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Learning to ride a horse with marshmallows and spaghetti
19 April 2016

EQUESTRIANAdvanced Elective workshop

19th April 2016, State Equestrian Centre

story by Brad Scott: WAIS & Athletics Australia athlete, Paralympic Games 800m, 1500m runner.


 Today I teamed up with Joe for what was his first Developing Champions facilitation. As a former professional tennis player, Joe knows what it takes to reach the top level and the dedication it requires. So it was a great opportunity to gain another athlete’s perspective on elite sport. And I don’t know if Joe could have had a better group to start. The experienced athletes from Equestrian WA were top notch. As always, they were attentive, cooperative and able to have plenty of laughs. Great fun!


As I find the human mind absolutely fascinating, I’ve been reading plenty of books related to the topic. Recently I finished a book titled ‘The Rise of Superman’, where athlete’s optimal mental state or ‘flow state’ was the main focus. This is why, when we started our first elective ‘Understanding Mental Skills’, I couldn’t stop smiling.

We sent the athletes back in time to think about, what they believed to be their best performance. After they identified this performance, we asked the athletes to share their experience. What I found amazing was when the athletes described their performances, most started with a negative situation. Being, an injury, the weather, or a poor start to the competition, they then enlighten us about how they overcame these obstacles to achieve a performance to which they were proud of themselves. Funnily enough, sometimes it didn’t end in victory. It shows that it’s not always about winning.

Being a track athlete, routines are a must! I need to make sure that each component of my competition preparation is planned and actioned effectively. My personal routine is very detailed. I write down each and every element that is involved in my performance. However, I have it easy, as I only need to worry about one person (or animal), me. I couldn’t comprehend what it is like to compete with a horse, let alone the routine required to do so. So it was great to see the athletes go through each element of their warm up with their horses. We even used chair as props. Let’s just say that I’m glad that I do athletics.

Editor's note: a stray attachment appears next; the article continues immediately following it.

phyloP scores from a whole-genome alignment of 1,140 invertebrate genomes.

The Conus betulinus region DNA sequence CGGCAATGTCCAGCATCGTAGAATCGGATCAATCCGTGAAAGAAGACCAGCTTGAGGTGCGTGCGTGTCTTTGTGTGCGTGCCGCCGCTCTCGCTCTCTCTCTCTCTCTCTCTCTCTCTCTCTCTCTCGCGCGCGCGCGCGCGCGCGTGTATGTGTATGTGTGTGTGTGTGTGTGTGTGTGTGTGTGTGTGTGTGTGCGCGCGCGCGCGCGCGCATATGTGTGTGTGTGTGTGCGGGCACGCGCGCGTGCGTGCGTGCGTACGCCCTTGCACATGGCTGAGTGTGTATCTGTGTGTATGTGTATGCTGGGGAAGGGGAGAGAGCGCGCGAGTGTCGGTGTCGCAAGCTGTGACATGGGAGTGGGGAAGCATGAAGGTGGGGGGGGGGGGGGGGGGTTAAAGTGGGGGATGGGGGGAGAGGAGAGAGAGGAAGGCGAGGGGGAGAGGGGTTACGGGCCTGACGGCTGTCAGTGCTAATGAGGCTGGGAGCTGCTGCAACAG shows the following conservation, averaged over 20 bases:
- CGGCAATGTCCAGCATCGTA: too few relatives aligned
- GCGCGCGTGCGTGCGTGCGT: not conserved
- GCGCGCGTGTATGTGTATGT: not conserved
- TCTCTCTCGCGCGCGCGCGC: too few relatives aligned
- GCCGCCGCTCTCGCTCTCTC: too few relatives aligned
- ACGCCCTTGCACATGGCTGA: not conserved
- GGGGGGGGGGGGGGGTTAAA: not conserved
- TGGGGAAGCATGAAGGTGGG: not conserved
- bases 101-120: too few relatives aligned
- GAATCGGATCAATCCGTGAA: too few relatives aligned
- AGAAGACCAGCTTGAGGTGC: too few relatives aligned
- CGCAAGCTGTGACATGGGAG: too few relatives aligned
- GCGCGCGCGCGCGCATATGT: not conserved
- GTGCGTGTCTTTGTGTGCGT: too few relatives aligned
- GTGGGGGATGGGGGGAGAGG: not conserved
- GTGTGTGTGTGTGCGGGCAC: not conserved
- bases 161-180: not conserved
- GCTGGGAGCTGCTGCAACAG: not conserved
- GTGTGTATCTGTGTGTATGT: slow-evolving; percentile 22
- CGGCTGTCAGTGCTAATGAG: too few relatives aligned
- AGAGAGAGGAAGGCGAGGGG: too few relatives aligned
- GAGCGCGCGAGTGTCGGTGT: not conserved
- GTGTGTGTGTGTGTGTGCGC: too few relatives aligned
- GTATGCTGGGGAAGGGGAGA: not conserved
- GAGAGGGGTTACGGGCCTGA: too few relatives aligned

Another favourite of mine, the marshmallow and spaghetti tower challenge, was attempted by the athletes. 20 marshmallows, 40 pieces of spaghetti and 10 minutes to see who can build the tallest free-standing (important rule, this one). As they broke off into their groups, some athletes discussed a plan, where some went straight into building. A few led, whilst others were happy to follow. The reason why this exercise is best done in groups and not individually, is that it’s all about communication. As it is the key to any effective relationship. Let alone the World Championship of Marshmallow Spaghetti Tower Building.


After 10 mins I must say that I’m glad there wasn’t a breeze. As some towers were looking quite fragile. As always, 1 winner must be chosen. The winning height was around 60 cm. Not a bad effort at all. How do you think you would go?

Overall it was a great day back out at the Swan Valley. I love it out there. I think I have found my new long run location.

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